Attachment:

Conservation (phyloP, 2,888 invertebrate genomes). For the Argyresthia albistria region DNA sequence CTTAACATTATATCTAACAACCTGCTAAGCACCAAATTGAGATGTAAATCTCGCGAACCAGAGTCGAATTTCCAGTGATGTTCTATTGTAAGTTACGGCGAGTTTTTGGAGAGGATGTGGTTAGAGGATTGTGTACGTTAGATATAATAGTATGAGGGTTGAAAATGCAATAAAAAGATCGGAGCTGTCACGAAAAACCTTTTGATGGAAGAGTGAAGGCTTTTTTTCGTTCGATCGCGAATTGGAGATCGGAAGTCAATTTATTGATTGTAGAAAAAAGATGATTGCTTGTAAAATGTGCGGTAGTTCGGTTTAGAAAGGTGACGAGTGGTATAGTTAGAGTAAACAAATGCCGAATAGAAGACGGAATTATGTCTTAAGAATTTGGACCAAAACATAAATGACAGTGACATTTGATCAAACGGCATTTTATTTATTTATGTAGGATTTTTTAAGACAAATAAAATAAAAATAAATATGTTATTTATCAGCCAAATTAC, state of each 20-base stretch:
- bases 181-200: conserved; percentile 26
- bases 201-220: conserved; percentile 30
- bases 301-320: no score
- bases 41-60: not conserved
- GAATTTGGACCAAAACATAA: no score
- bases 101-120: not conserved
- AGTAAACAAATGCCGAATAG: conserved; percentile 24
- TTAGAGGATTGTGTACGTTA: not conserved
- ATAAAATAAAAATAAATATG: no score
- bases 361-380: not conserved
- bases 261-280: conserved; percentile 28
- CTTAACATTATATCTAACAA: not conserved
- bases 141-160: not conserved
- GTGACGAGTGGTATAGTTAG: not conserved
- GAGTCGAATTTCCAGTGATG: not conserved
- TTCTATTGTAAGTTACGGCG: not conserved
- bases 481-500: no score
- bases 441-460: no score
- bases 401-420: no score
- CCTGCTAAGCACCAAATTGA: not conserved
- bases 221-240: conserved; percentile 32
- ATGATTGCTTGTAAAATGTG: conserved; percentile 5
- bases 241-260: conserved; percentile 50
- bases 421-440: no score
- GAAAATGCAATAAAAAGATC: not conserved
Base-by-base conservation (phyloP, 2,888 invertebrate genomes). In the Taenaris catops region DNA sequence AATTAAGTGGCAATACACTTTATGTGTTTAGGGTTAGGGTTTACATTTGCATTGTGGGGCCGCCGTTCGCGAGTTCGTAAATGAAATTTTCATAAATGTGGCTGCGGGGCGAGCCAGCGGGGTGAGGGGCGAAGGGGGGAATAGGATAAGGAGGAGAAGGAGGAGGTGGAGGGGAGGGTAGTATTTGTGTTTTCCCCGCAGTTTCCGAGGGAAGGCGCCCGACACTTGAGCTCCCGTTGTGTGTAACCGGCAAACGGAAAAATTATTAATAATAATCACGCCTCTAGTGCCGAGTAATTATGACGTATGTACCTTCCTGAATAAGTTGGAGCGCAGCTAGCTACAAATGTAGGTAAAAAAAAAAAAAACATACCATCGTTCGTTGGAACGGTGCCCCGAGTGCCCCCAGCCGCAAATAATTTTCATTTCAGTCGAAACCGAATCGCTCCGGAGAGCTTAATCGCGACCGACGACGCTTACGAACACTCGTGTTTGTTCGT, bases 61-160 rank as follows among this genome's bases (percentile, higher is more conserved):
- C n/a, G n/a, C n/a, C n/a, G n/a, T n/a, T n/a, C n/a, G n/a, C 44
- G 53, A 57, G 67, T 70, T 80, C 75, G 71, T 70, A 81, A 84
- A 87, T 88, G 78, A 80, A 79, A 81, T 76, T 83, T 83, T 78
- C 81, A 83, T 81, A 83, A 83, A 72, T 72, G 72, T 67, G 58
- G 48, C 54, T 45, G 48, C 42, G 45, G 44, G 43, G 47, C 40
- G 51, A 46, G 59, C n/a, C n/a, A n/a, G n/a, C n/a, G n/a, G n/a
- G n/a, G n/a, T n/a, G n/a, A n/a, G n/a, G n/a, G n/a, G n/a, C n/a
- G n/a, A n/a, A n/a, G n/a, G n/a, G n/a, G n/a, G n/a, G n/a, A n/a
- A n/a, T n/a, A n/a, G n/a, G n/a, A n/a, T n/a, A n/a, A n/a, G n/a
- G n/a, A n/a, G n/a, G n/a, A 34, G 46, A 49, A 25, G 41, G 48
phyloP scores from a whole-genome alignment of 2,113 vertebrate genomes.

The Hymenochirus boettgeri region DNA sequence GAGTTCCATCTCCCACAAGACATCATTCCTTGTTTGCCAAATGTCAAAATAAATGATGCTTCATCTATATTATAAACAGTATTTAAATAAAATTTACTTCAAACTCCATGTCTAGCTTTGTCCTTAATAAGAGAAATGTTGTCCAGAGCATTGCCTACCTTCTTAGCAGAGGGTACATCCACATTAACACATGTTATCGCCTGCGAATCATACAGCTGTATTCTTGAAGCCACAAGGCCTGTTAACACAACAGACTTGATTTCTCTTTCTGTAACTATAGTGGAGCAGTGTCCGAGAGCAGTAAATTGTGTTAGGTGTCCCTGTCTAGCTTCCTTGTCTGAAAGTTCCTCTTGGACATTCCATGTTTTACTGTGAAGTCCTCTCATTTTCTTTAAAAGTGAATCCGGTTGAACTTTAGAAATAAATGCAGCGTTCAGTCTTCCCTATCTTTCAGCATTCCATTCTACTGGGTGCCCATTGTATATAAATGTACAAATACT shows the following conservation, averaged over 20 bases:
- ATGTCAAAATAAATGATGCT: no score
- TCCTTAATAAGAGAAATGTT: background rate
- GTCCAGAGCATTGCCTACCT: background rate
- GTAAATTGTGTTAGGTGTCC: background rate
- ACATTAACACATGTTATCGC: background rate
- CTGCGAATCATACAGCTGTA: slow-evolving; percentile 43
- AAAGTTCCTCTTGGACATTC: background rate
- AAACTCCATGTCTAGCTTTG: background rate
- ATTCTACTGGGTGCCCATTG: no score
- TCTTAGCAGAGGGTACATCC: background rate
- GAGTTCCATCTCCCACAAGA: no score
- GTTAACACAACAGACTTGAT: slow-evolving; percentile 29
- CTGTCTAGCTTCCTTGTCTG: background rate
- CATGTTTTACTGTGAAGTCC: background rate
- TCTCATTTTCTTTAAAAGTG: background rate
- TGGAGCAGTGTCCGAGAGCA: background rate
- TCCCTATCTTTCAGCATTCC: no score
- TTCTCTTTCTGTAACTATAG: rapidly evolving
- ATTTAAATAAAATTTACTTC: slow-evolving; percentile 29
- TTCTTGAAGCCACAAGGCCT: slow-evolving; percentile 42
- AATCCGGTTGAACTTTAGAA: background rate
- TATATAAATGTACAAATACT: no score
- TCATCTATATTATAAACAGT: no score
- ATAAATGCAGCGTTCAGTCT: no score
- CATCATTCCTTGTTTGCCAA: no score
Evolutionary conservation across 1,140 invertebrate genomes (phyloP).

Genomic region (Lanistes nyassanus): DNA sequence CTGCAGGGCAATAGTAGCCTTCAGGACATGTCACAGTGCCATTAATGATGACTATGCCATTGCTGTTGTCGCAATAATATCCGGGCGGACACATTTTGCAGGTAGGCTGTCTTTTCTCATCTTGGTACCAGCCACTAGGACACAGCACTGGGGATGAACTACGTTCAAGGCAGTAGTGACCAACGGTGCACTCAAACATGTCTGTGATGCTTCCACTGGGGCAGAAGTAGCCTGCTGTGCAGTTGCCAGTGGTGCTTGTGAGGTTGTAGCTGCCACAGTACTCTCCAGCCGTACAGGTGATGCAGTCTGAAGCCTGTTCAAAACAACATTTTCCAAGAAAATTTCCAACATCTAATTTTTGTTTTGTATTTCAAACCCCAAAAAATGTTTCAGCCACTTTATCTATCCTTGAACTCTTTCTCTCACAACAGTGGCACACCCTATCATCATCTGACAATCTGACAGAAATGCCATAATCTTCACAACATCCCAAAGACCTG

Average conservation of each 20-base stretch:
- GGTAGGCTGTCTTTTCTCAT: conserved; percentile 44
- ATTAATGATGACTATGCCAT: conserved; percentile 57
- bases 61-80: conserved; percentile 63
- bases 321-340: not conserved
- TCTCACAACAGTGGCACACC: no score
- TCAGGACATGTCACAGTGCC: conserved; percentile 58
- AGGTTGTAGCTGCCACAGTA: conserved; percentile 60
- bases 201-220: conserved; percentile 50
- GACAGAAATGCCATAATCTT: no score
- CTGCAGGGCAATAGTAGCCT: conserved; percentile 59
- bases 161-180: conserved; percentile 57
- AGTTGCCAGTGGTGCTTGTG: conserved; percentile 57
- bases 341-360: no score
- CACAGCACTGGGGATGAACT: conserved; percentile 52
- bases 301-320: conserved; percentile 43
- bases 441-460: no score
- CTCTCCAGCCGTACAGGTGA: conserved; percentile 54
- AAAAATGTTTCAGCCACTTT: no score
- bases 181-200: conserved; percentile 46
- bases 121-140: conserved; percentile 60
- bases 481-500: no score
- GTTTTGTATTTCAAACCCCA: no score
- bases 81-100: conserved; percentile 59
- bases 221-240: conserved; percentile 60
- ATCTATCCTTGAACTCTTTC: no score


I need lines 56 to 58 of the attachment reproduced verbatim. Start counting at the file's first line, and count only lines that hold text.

- TCCCTATCTTTCAGCATTCC: no score
- TTCTCTTTCTGTAACTATAG: rapidly evolving
- ATTTAAATAAAATTTACTTC: slow-evolving; percentile 29